BANGKOK, 23 March 2018. World Water Day flowed by, Thursday, with just a few if any ripples of recognition except for a statement from the Save the Mekong Coalition calling for a halt to dam projects on the Mekong River.
The coalition points out there are 11 large hydropower dams planned on the Mekong River’s lower mainstream, along with over a hundred dams planned on the Mekong River’s tributaries.
In cooperation with civil society and community partners from Thailand, Lao PDR, Cambodia and Vietnam, the group expresses grave concern for the Mekong River and the communities that rely on the river for their livelihoods.
“These dams pose a major threat to the ecological health and economic vitality of the region,” said the Save the Mekong Coalition statement. “They place, the livelihoods and food security of millions of people at risk.
The group claims governments are failing to consider the knowledge, cultures, and voices of the Mekong Basin Peoples, whose livelihoods and beliefs are deeply connected with river.”
Tourism piggy backs on the Mekong River’s resources promoting travel experiences linked to the heritage of the region and the river basin’s communities and culture.
Travel companies and airlines are linking heritage destinations in the six-country Mekong Region and through the heart of this promising tourism region flows the iconic Mekong River.
But the cruising options and even passage of cargo boats on the river and its tributaries is fast closing down due the construction of dams and the artificial ebbs and flows of the river level.
For example, the popular Chiang Khong to Luang Prabang river cruises will be disrupted if a planned dam at Pak Beng is built. The small riverside town is the halfway house for overnight cruises to Luang Prabang. Other day boats complete the Chiang Khong-Luang Prabang in 12 hours.
The luxury river trips, which are now iconic and considered the finest river trips in the region, would close if a dam is built at Pak Beng.
But as it pushes tourism promotions at major trade shows worldwide and reaches out the world’s travel trade to send their guests to destinations in the Mekong River basin, the future of the iconic river itself is at risk as more dams are built and planned.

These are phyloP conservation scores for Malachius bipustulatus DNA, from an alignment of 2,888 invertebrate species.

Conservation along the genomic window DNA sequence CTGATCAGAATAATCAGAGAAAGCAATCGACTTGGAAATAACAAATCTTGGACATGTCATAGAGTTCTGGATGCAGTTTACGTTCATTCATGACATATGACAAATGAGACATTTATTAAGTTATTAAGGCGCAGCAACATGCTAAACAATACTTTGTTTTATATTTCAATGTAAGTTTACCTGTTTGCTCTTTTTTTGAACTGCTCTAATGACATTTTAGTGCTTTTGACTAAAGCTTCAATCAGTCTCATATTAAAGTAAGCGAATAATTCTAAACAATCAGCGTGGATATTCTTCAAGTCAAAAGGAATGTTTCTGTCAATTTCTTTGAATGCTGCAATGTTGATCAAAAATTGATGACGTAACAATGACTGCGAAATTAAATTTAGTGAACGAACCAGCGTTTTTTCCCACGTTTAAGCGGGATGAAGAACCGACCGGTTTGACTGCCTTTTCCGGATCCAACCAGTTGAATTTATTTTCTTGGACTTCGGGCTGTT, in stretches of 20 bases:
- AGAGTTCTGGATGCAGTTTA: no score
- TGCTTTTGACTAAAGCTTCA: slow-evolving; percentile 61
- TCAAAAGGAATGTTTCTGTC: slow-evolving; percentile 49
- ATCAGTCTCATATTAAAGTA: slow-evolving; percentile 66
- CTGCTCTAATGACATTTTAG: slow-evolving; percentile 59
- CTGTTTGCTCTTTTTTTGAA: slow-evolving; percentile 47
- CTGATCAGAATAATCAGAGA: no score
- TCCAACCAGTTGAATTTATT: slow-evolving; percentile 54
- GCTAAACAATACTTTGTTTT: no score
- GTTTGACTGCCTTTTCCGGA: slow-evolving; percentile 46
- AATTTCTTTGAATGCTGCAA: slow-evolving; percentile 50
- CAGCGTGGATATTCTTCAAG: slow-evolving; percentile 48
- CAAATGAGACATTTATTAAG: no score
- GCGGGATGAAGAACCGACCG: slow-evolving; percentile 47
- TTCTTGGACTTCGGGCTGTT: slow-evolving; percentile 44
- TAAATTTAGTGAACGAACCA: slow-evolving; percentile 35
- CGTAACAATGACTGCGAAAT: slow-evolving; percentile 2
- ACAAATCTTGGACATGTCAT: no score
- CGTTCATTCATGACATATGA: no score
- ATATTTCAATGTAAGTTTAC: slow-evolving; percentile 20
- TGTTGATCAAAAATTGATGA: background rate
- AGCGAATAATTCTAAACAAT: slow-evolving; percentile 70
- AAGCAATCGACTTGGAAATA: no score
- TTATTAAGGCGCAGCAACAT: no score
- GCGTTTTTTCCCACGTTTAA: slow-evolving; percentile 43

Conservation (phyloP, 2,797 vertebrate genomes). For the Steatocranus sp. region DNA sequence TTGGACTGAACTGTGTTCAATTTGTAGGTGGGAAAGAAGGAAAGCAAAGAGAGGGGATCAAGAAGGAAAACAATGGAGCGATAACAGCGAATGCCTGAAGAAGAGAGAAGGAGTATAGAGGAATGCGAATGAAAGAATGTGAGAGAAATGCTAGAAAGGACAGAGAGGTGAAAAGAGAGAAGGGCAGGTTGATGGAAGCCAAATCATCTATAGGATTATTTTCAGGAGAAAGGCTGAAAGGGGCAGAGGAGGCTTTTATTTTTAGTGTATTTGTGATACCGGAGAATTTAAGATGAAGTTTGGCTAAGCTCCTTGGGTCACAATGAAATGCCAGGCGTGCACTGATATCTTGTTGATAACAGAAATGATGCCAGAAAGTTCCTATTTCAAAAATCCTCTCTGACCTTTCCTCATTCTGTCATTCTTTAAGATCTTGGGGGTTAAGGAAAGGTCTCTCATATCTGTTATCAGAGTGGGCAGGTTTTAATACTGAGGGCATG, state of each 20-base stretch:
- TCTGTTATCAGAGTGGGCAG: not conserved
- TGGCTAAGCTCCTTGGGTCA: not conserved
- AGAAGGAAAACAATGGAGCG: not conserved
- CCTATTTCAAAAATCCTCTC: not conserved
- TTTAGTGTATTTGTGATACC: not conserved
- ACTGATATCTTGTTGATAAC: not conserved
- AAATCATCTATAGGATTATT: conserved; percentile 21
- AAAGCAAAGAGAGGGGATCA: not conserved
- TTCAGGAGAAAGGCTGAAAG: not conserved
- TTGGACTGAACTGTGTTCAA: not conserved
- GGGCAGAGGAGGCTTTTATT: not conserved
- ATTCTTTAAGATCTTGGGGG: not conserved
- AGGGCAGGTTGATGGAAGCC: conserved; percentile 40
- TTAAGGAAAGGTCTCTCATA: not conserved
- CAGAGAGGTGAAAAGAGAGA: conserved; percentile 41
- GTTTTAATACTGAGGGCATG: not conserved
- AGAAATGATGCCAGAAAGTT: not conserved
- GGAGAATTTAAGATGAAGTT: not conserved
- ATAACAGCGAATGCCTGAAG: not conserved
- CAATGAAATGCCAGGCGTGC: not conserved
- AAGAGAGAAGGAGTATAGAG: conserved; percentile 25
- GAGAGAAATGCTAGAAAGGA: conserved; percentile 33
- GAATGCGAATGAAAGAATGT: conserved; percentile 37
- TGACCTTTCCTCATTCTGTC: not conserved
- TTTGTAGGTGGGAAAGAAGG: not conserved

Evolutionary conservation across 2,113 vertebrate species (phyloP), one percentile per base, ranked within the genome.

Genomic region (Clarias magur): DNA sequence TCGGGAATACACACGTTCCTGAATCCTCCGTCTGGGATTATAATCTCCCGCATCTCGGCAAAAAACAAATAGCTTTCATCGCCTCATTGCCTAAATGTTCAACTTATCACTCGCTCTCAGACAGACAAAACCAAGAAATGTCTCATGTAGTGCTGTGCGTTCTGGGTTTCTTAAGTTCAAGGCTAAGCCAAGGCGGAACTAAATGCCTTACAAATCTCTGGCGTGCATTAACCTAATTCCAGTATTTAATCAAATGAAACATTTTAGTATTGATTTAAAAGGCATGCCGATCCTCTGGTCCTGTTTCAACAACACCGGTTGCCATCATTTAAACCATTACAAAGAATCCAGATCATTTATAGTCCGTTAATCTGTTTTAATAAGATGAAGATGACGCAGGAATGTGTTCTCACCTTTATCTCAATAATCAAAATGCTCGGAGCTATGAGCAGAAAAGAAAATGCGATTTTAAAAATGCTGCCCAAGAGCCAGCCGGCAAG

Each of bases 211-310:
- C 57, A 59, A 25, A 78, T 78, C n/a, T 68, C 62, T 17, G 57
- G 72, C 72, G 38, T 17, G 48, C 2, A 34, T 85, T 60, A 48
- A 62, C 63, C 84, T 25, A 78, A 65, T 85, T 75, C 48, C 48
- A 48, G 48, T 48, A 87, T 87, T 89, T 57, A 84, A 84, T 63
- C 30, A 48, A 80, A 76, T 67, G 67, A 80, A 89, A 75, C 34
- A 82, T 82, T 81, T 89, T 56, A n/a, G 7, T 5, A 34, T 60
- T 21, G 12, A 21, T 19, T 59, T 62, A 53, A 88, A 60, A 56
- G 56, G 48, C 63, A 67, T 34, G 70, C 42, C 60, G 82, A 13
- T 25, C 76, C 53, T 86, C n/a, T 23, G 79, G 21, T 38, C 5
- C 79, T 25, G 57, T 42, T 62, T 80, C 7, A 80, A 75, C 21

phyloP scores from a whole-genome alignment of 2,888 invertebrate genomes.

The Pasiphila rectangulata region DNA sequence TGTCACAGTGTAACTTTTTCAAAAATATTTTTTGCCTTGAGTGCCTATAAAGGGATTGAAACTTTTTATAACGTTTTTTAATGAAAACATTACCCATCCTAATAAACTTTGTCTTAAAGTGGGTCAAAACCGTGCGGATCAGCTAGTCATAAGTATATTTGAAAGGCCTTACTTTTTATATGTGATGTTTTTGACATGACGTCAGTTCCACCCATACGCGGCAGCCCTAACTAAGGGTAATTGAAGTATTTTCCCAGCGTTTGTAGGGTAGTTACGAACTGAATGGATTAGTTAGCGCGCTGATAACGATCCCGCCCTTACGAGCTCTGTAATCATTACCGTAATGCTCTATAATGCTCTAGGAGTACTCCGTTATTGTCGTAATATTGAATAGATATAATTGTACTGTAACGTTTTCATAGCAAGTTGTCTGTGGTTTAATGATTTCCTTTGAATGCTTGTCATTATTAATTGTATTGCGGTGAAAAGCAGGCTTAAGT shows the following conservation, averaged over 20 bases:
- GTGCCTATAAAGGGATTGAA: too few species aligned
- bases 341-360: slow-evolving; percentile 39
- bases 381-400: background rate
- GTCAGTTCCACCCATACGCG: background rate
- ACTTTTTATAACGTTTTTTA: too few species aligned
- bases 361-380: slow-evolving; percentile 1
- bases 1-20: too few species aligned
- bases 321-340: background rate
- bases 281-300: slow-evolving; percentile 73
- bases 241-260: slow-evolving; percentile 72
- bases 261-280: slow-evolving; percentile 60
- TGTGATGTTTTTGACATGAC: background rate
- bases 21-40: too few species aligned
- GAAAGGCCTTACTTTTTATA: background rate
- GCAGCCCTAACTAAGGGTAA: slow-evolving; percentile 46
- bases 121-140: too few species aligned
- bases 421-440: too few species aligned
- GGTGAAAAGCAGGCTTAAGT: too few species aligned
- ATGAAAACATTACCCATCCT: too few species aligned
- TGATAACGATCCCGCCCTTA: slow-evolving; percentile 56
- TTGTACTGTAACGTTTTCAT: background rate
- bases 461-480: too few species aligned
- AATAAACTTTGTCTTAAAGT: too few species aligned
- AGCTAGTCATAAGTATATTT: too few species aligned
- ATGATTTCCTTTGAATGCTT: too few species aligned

Saving the Mekong goes far beyond tourism to the livelihoods of thousands of communities, agriculture, fisheries and the environmental integrity of one of the world’s most important waterways in Asia.
Save the Mekong Coalition, on World Water Day 22 March, called for reviews of planning and decision-making processes for hydropower and other developments on the Mekong River claiming so far there has been a lack public participation, transparency and accountability.
“The Xayaburi and Don Sahong Dams, under construction on the Lower Mekong mainstream, are now nearing completion, yet comprehensive information on these projects has not been made public despite repeated requests from communities, civil society and other stakeholders,” the coalition stated.
Despite this lack of transparency, the Xayaburi Dam is being touted as a model for other mainstream Mekong dams.
Decision-making on hydropower projects is made on a project-by-project basis, ignoring cumulative and basin-wide impacts, the coalition said in its statement.
“We call on the Lower Mekong governments and the Mekong River Commission to ensure that the findings of the MRC Council Study and other basin-wide studies, which provide assessment of the losses and trade-offs inherent in these projects, meaningfully inform (details of) decision on individual dam projects.”
The coalition challenges the need for destructive hydropower development in the Mekong Basin to meet the region’s energy and development needs.
They have a point as even Thailand has acknowledged it has a surplus of electricity generated by dams in neighbouring countries and has signalled, earlier this month, it will review its commitment to the Pak Beng dam in Laos.
Part of that review, undertaken by the Electric Generating Authority of Thailand, looks at energy needs and focuses on alternative energy sources that are now available such as wind and solar.
Save the Mekong Coalition points to vast benefits these alternatives can deliver.
“Renewable energy technologies, demand-side management and energy efficiency measures should be fully considered in assessing alternatives to destructive hydropower projects on the Lower Mekong mainstream and within the basin.
“We urge regional governments to prioritize introduction of renewable and decentralized electricity technologies that are increasingly available and cost-competitive, without the harmful social and environmental impacts of large-scale hydropower dams,” the statement concluded.
The region’s tourism enjoys a strong commitment from the six governments that recognise tourism’s vast potential to earn foreign exchange and create jobs, but the controversy of the dams cannot be ignored.
A soft version of tourism, rather heavy-duty, needs to partner with communities and promote the natural and cultural experiences of the Mekong basin, Side-by-side with agriculture and fisheries it would give the region a more sustainable future than pursuing an expensive and disruptive dam policy. Other forms of clean energy are available to the region that were not on the radar when the early generation of dams were built.
Tourism should back sustainability beyond its industry boundaries and let its voice be heard to save the Mekong River, before it is too late. Staying silent is not an option.